Covering new developments, shifting student demands, community projects, capacity issues, agent usage and growth prospects, Matthew Knott looks at the latest in the international student accommodation sector.
Whether through mental health initiatives and community projects, creating more seamless booking platforms, providing enhanced facilities, or addressing shortfalls of capacity in hotspot locations and sectors, international student accommodation providers are manoeuvring to meet the changing requirements of international students and agents.

A drive for more enhanced facilities is one such current trend. Michele Da Silva of Britannia Student Services , which offers a range of accommodation options in London and Brighton with a 95 per cent international clientele, relates, “Students are becoming ever-more discerning and discriminating with regards to the facilities and services they expect from halls of residences. There has been an increase in requests for private bathrooms, communal/social areas, gym facilities and community activities. Central locations remain in high demand.”

At Londonist DMC , which offers short- and long-term stays in the UK capital with around 85 per cent of resident students from overseas, Anna Bonisoli Alquiti concurs. “We have found many students are looking for the full package in their accommodation, which includes gyms, cinema rooms and ease of access to underground stations, which Londonist can provide.”

Uniplaces www.uniplaces.com is a booking platform offering a range of accommodation options from one month or longer in six European countries. International students account for around 80 per cent of bookings and have increased substantially. Inês Amaral explains the sector is shifting to meet demand. “Students are increasingly looking to complement their studies and the experience of study abroad is valued at many levels, and therefore it is necessary that student housing options continue to increase. We have seen that landlords are concerned with remodelling dwellings in order to make them suitable for student accommodation, and there is a significant increase in investment for the creation of student residences.”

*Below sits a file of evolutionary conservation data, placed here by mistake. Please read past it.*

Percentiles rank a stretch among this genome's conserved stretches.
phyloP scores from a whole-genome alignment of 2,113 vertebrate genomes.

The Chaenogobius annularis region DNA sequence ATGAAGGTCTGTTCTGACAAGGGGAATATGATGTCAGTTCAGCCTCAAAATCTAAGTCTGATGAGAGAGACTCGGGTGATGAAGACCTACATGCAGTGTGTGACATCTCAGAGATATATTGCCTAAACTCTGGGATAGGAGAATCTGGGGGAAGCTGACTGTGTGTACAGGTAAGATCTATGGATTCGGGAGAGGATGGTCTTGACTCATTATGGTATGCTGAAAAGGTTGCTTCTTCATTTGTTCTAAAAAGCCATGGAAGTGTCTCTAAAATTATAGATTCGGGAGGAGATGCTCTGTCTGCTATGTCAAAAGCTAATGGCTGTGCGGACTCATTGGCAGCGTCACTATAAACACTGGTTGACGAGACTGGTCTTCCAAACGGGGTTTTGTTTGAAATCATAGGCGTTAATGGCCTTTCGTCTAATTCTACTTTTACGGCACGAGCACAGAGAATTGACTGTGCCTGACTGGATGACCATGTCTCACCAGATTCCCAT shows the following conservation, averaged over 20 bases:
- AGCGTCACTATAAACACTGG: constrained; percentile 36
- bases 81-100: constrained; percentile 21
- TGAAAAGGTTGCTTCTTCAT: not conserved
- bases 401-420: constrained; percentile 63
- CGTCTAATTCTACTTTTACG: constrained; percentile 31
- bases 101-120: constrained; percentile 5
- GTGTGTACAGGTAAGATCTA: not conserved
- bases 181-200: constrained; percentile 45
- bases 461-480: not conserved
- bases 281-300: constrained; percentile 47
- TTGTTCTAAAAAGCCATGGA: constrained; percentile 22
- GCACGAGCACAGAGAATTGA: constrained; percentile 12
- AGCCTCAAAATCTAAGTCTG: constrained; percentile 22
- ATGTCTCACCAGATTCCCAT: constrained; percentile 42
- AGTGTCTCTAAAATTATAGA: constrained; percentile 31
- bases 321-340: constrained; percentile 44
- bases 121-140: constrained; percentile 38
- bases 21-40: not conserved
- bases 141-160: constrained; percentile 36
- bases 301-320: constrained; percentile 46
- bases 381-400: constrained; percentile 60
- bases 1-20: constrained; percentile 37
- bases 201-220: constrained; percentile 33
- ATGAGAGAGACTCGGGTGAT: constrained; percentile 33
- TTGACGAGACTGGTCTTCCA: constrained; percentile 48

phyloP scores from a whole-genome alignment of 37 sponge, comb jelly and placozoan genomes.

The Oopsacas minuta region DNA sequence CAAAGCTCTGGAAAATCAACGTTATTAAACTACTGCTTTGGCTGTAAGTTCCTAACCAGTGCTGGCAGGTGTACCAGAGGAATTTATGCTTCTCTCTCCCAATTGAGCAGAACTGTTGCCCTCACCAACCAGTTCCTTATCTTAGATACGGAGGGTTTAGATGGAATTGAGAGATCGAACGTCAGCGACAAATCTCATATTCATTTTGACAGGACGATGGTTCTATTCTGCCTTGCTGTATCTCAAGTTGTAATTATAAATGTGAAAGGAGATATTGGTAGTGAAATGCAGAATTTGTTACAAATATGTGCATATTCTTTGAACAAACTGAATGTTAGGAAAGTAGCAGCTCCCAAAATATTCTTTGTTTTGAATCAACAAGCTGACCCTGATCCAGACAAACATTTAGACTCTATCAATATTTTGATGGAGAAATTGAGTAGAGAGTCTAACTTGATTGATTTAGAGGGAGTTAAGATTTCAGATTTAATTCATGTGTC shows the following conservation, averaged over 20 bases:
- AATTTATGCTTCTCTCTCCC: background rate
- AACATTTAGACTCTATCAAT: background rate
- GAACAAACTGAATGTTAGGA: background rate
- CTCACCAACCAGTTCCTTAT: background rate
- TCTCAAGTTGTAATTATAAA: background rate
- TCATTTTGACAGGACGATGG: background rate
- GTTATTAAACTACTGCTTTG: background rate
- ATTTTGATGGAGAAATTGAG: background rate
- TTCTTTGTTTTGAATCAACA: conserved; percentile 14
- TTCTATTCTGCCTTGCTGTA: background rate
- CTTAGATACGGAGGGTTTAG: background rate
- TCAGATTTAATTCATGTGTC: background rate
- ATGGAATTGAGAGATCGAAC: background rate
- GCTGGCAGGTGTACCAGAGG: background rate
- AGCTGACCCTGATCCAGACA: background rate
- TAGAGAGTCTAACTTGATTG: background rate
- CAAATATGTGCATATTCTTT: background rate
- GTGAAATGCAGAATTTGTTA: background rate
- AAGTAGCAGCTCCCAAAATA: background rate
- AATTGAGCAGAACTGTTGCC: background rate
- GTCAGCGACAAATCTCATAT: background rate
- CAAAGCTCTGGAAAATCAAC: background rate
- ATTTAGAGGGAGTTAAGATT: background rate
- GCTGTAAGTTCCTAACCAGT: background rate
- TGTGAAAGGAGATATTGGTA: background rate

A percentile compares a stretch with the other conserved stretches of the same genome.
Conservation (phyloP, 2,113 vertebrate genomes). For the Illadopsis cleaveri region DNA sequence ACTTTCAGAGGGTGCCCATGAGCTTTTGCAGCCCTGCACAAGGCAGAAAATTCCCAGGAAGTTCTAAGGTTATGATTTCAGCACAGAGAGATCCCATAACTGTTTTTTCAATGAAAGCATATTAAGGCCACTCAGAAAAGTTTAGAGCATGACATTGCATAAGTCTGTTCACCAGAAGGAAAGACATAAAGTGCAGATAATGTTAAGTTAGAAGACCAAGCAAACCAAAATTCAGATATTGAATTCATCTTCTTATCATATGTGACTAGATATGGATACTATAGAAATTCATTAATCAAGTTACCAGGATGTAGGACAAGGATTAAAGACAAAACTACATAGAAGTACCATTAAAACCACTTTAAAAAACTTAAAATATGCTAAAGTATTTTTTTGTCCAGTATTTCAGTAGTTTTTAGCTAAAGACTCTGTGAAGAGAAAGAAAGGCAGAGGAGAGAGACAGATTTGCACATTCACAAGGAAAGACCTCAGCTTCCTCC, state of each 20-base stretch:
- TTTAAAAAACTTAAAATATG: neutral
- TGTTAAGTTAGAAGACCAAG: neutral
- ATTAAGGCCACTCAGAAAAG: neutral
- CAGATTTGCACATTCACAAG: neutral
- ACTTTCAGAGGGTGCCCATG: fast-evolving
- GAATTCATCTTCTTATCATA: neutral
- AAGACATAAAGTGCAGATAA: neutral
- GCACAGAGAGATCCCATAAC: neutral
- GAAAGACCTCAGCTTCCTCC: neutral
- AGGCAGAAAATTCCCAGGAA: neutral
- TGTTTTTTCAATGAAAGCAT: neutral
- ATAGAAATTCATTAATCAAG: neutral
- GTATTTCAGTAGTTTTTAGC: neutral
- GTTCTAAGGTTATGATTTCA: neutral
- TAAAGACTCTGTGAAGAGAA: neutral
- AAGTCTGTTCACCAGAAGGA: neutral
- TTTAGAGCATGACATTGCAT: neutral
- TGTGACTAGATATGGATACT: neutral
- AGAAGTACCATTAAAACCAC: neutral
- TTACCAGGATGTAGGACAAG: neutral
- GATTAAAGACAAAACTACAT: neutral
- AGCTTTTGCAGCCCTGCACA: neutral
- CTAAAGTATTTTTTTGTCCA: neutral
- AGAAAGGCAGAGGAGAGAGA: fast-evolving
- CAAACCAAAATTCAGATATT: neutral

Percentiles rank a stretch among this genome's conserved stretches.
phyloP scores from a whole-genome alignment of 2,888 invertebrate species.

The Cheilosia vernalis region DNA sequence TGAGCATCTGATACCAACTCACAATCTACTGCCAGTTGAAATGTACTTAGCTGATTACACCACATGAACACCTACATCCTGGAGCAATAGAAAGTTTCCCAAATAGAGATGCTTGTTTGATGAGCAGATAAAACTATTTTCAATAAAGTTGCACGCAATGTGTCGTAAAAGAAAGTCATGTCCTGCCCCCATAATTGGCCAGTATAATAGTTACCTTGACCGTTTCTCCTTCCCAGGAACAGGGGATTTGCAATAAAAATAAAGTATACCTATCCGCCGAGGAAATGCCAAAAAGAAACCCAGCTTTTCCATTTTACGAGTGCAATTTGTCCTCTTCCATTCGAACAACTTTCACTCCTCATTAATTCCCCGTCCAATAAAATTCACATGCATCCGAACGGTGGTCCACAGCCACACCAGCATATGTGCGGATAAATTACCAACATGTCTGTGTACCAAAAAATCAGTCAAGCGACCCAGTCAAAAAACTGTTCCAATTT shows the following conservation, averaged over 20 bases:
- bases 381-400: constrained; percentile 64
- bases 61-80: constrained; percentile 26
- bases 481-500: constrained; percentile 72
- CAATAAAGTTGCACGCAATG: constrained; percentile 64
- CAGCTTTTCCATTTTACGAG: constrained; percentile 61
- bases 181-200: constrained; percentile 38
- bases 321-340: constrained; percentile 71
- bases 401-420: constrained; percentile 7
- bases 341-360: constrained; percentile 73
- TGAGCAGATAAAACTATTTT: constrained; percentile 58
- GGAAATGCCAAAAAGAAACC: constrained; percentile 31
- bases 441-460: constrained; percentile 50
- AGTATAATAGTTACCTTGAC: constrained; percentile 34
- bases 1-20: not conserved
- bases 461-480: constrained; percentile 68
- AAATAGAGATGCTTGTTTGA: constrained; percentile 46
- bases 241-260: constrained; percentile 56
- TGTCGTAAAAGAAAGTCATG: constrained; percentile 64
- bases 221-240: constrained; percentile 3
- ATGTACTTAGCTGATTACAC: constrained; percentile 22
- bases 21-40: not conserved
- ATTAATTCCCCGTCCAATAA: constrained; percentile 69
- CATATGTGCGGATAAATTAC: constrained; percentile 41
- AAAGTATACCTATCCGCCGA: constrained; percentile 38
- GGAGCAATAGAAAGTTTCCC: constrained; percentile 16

This a theme picked up by Marco Lotichius at Staytoo Apartments , which operates five purpose-built student accommodation (PBSA) properties across Germany under a residential scheme, with around a 30 per cent international profile. “The type of product we offer is still pretty new to the majority of German students. We see more differentiation between each location,” he says. “Based on market research, it proved to be essential to align local amenities and services to the micro location/neighbourhood.” He gives an example of a Staytoo Berlin project called Am Lokdepot, where commercial space at the property is used to provide amenities lacking in the area and a place where the local community and Staytoo residents can engage. “This gives the students, and anyone else visiting, the opportunity to be influenced by a productive working environment and gain insight into modern work life.”

 Although the Staytoo properties are long-stay, Marco notes that this doesn’t suit all incoming students and that they are working on schemes that operate under a commercial license of shorter stays, with a planned launch in 2020.

Communities & mental health

Indeed, the shift towards a greater sense of community was a common theme among contributors to this article. At Student.com www.student.com, a student accommodation booking platform with a portfolio of 1.25 million beds in 400 cities, Dan Baker comments, “Students today place a high priority on wellbeing and ensuring their accommodation meets that need. Student.com is seeing an increase in requests for features such as tailored communal areas to aid study, access to fitness facilities and an opportunity for students to feel part of a community.”

Masayo Namiki at Sakura House www.sakura-house.com – which offers a range of options in Tokyo and Kyoto with all residents from overseas – says, “Many students are travelling overseas for the first time and they have a tendency to choose self-contained apartment-type accommodation. However, soon after their arrival, we see their strong demand in making new friends. We suggest them to select shared-type accommodation for the first few months to avoid being lonely.” She continues, “Sociable community contents should be looked at and focused on more seriously.”

UK-based Urban Student Life www.urbanstudentlife.com is part of the Valeo Groupe https://valeogroupe.com and also operates the LIVStudent brand in Ireland and the UK. Will Brookes  advises, “Valeo Groupe Europe acknowledges the developing needs of the modern student. We strive to be more than just a residence for our tenants; we are community driven and provide a real, memorable experience.” He says that residences are designed with communal amenities and activities, including rooftop terraces, BBQs, games rooms, gyms and Pilates studios.